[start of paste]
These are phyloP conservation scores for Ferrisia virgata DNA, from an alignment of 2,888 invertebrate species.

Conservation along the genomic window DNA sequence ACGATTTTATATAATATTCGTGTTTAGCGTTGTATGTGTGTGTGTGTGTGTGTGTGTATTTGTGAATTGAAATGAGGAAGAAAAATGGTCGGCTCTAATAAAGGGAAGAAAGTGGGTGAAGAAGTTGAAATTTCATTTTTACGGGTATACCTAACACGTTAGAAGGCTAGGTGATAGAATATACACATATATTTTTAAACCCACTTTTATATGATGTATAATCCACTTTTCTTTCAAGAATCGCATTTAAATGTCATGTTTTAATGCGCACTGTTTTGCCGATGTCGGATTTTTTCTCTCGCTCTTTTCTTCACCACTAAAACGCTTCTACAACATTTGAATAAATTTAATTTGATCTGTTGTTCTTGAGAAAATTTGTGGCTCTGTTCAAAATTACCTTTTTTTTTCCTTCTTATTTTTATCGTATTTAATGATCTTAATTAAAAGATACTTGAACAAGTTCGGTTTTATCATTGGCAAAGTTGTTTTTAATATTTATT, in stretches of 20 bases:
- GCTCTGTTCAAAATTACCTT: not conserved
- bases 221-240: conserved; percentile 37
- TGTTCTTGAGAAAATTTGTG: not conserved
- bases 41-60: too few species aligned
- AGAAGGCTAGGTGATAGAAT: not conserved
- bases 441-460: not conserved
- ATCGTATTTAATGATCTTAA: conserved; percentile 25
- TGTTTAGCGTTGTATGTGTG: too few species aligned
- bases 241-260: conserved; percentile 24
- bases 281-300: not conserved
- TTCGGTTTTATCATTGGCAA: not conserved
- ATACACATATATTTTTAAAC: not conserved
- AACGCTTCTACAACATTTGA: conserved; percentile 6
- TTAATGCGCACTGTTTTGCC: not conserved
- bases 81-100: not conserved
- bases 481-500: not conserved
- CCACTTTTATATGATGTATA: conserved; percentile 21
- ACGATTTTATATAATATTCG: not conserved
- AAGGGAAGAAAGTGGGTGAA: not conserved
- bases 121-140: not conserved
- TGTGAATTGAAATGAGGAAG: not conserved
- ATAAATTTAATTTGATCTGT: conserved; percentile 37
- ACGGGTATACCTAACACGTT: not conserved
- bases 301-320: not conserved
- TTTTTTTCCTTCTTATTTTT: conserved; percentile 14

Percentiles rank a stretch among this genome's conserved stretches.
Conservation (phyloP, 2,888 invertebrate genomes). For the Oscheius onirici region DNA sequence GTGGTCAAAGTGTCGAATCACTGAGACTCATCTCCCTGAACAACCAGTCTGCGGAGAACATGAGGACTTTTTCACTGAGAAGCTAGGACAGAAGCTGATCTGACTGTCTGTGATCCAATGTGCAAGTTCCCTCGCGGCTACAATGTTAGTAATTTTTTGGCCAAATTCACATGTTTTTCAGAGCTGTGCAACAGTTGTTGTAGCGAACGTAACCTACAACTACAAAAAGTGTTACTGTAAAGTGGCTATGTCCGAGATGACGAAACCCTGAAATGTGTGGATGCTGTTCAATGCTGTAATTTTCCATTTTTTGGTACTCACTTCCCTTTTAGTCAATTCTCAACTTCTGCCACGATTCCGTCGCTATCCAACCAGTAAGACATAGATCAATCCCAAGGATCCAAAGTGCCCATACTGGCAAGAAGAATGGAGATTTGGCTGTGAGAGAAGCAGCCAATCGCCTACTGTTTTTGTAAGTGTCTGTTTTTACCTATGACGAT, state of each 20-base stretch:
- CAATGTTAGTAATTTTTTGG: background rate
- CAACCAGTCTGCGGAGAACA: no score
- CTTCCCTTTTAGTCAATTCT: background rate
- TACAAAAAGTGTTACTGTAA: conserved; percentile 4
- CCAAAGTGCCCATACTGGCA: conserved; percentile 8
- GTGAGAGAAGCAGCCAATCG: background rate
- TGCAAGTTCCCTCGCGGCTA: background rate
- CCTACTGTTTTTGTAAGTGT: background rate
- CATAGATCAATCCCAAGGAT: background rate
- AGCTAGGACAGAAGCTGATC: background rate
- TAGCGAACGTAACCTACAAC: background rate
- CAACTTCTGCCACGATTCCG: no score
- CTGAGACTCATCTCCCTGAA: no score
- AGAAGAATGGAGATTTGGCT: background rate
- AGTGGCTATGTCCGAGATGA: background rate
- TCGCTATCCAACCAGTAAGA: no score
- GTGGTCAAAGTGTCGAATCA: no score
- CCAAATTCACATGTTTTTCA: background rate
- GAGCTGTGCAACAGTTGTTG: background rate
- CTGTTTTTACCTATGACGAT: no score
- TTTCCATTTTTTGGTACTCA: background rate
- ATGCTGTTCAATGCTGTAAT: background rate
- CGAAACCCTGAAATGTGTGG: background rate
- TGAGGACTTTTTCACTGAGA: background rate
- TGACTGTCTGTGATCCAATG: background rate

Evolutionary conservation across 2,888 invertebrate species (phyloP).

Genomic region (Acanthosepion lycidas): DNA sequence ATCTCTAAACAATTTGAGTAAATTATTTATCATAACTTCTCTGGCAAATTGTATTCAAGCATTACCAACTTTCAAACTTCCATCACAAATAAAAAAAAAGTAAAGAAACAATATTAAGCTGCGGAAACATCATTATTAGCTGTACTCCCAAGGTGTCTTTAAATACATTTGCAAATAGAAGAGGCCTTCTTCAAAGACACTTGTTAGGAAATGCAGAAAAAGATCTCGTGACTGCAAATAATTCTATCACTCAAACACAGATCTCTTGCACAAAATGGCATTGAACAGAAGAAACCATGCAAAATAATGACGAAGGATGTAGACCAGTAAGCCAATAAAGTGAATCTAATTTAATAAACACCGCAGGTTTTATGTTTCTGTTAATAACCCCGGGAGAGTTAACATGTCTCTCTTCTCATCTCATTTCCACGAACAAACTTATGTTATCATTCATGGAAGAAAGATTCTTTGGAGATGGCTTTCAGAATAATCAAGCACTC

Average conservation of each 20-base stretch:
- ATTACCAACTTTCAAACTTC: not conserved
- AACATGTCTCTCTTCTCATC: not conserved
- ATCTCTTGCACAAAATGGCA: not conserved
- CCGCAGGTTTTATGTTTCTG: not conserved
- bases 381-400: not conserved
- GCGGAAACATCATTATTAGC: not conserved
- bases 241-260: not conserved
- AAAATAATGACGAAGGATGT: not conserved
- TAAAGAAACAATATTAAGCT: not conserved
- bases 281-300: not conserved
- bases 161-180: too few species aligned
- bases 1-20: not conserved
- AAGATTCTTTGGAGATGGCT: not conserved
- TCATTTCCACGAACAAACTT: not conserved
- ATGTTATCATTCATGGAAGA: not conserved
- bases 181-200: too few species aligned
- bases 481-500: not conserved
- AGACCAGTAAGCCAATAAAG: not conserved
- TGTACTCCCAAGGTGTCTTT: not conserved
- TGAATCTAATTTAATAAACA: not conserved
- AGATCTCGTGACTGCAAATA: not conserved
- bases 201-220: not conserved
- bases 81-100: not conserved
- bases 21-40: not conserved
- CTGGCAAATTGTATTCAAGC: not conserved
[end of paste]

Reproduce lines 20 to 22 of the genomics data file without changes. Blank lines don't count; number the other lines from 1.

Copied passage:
- ACGATTTTATATAATATTCG: not conserved
- AAGGGAAGAAAGTGGGTGAA: not conserved
- bases 121-140: not conserved